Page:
Attending and participating in conferences is one of the best ways of sharing ideas, gaining feedback, and learning about recent developments in our subfields. Conferences are also an excellent way to make contacts and build networks which can be help us at every stage of our careers.
5) Engage in research and publishing as a social activity--we all gain from the help of and by helping others.
Despite the stereotypes of academic life as a solitary pursuit, almost all research indicates the value of making our research work a social activity--sharing ideas, drafts, and help as readily as possible.
The amount of reading assigned in this course is relatively modest to allow you time to concentrate on developing your own research proposal. Early in the semester you need to agree on a research topic with your advisor and on a reading list appropriate for that topic.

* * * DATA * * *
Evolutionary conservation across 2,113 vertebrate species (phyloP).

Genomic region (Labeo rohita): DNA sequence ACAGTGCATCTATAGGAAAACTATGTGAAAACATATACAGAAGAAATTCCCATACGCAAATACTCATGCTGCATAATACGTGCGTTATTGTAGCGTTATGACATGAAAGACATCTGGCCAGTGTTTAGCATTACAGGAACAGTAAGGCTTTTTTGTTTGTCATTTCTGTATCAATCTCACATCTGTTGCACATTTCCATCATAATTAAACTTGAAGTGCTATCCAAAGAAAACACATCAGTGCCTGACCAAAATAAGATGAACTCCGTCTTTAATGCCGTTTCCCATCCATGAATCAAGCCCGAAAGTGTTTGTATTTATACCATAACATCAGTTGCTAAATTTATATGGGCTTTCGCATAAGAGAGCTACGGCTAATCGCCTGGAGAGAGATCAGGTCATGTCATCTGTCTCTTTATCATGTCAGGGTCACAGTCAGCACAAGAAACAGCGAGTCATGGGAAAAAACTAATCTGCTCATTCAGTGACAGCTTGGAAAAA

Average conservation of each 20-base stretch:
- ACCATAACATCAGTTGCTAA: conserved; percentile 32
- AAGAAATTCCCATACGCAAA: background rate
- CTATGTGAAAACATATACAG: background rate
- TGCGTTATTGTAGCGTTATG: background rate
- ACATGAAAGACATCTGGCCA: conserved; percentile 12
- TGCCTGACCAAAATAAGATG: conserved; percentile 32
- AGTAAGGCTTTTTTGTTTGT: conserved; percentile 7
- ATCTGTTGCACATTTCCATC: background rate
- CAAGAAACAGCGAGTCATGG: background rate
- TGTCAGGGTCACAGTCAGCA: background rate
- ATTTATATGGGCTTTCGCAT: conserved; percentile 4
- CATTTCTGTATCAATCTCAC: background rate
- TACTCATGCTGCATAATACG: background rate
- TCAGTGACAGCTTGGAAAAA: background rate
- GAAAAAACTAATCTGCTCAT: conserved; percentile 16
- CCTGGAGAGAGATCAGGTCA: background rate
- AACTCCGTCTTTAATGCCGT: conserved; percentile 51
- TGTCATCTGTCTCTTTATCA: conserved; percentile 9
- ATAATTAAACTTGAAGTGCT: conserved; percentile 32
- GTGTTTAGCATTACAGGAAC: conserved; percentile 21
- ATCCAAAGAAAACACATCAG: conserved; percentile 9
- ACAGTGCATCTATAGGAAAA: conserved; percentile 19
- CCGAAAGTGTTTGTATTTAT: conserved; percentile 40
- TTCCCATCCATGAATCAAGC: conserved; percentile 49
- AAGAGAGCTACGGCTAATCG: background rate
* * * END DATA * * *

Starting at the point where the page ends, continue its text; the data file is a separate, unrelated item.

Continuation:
We will begin the semester with a consideration of the theories and methods which are most closely related to your thesis or dissertation topics. There will be presentations by you and perhaps visiting faculty on current methodological debates in various branches of human geography and GIScience. These presentations will focus on important current research and methodological trends and give you a chance to become familiar with research conducted by peers and faculty working in areas outside of your specialty.
Also included in the seminar will be workshops on the writing of grant proposals, strategies for publishing research results, and practice in the oral communication of research results.